Where auditors cannot find evidence that a control objective is met, they will circle back to the accountable manager to see if there is some activity with the organization that qualifies as meeting the objective which was not anticipated by the auditor, due to inexperience or unfamiliarity with the control environment. If they find it, they may refer to it as a "compensating control." This allows them to conclude that the control objective is met even though the control activity they expected does not exist, because the newly found activity compensates for the lack of the expected one.

In the event that an auditor can find no evidence corresponding to a given control objective, this issue will be labeled as a finding. A documented audit finding should have four or five parts. These are:

Condition: a factual description of audit evidence
Criteria: some standard that indicates why the condition impairs management ability to achieve control objectives
Cause: the root cause of the situation that introduced the control weakness
Effect: the risk that the condition presents to the audited organization, stated in terms of potential business impact
Recommendation: an appropriate management response (optional)

At any given point during the fieldwork, an auditor will have a list of potential findings. They may not yet be fully documented, but the condition may be known. The IT management contact for the audit should frequently touch base with the auditor during the fieldwork, and ask whether there are any potential findings. It is the role of the IT contact to assist both management and the auditor in the quest for evidence that would provide assurance that the control objective is met, and thus eliminate the finding.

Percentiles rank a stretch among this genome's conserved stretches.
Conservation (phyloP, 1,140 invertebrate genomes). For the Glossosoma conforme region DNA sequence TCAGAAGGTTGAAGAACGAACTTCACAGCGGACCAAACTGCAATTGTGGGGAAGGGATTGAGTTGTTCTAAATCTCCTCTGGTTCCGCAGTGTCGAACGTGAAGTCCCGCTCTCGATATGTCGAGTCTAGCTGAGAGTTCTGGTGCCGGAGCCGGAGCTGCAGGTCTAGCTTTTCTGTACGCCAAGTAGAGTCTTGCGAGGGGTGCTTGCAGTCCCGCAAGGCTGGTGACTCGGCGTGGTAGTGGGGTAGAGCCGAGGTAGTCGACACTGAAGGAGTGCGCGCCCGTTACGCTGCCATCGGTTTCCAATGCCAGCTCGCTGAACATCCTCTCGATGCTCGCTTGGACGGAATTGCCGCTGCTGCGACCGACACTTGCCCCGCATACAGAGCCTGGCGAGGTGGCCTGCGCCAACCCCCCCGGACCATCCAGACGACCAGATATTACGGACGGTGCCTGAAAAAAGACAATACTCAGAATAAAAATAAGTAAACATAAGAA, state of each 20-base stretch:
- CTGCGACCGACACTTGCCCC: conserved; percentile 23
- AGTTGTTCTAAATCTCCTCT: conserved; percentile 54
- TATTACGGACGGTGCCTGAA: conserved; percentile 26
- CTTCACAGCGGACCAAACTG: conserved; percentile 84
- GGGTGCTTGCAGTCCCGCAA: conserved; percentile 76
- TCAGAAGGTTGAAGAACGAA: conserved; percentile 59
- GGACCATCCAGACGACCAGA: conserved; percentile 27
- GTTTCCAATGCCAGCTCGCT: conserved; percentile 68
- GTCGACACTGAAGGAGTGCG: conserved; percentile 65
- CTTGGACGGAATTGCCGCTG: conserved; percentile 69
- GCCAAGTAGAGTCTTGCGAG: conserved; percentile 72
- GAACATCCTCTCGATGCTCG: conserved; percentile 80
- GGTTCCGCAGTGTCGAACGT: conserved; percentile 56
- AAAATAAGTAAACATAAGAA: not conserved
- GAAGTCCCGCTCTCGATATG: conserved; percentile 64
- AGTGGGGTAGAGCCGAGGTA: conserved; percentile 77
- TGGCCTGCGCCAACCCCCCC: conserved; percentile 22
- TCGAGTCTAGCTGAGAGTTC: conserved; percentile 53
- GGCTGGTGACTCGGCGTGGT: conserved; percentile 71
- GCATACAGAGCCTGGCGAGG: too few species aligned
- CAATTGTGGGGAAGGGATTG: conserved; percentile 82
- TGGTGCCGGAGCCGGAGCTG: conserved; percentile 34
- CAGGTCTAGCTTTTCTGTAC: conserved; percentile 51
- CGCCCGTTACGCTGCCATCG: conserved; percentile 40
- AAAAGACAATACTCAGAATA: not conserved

The Assessment Report

Whether or not there are any audit findings, an audit will conclude with an assessment report. This is the formal opinion of the auditor with respect to the topic of the management concern driving the audit objective. The audit objective will be stated, the audit methodology will be briefly described, and there will be a statement with respect to the auditor's professional opinion on whether the management concern is adequately addressed. Where there are findings, these will be listed. The report may also include recommendations for management activity that would reduce the impact of the findings. In cases where auditors are permanent employees of the organization, or on retainer to monitor recurring management concerns (such as financial statement generation), they may request formal management commitment to a specific plan designed to eliminate the finding. This remediation activity is often formally tracked to completion. The audit is often considered to remain "open" until the remediation activity is complete.

An IT manager whose work is within the scope of an audit has a responsibility to cooperate with the auditor's quest to validate a management concern. The audit should precede smoothly to the extent that the accountable IT manager has a complete understanding of the source of the management concern, is satisfied with translation of that concern into an audit objective, agrees that the scope maps directly to the objective, maintains evidence that control objectives are met, and fully understands the auditor's reasoning with respect to findings. Where there is disagreement with the auditor on any of these key aspects of the audit, the issue should be escalated through the IT management chain. This internal IT management communication may or may not have any effect on the audit process, but it will serve to demonstrate that the auditee fully understands the audit process, and is willing to open discuss and informed debate on audit issues.

Jennifer Bayuk is an information security consultant and former CISO. She has written or co-edited several books including Enterprise Information Security and Privacy, Stepping Through the IS Audit, 2nd Edition, Stepping Through the InfoSec Program, and a forthcoming work on Security Leadership.

This story, "Information Systems Audit: The Basics" was originally published by CSO.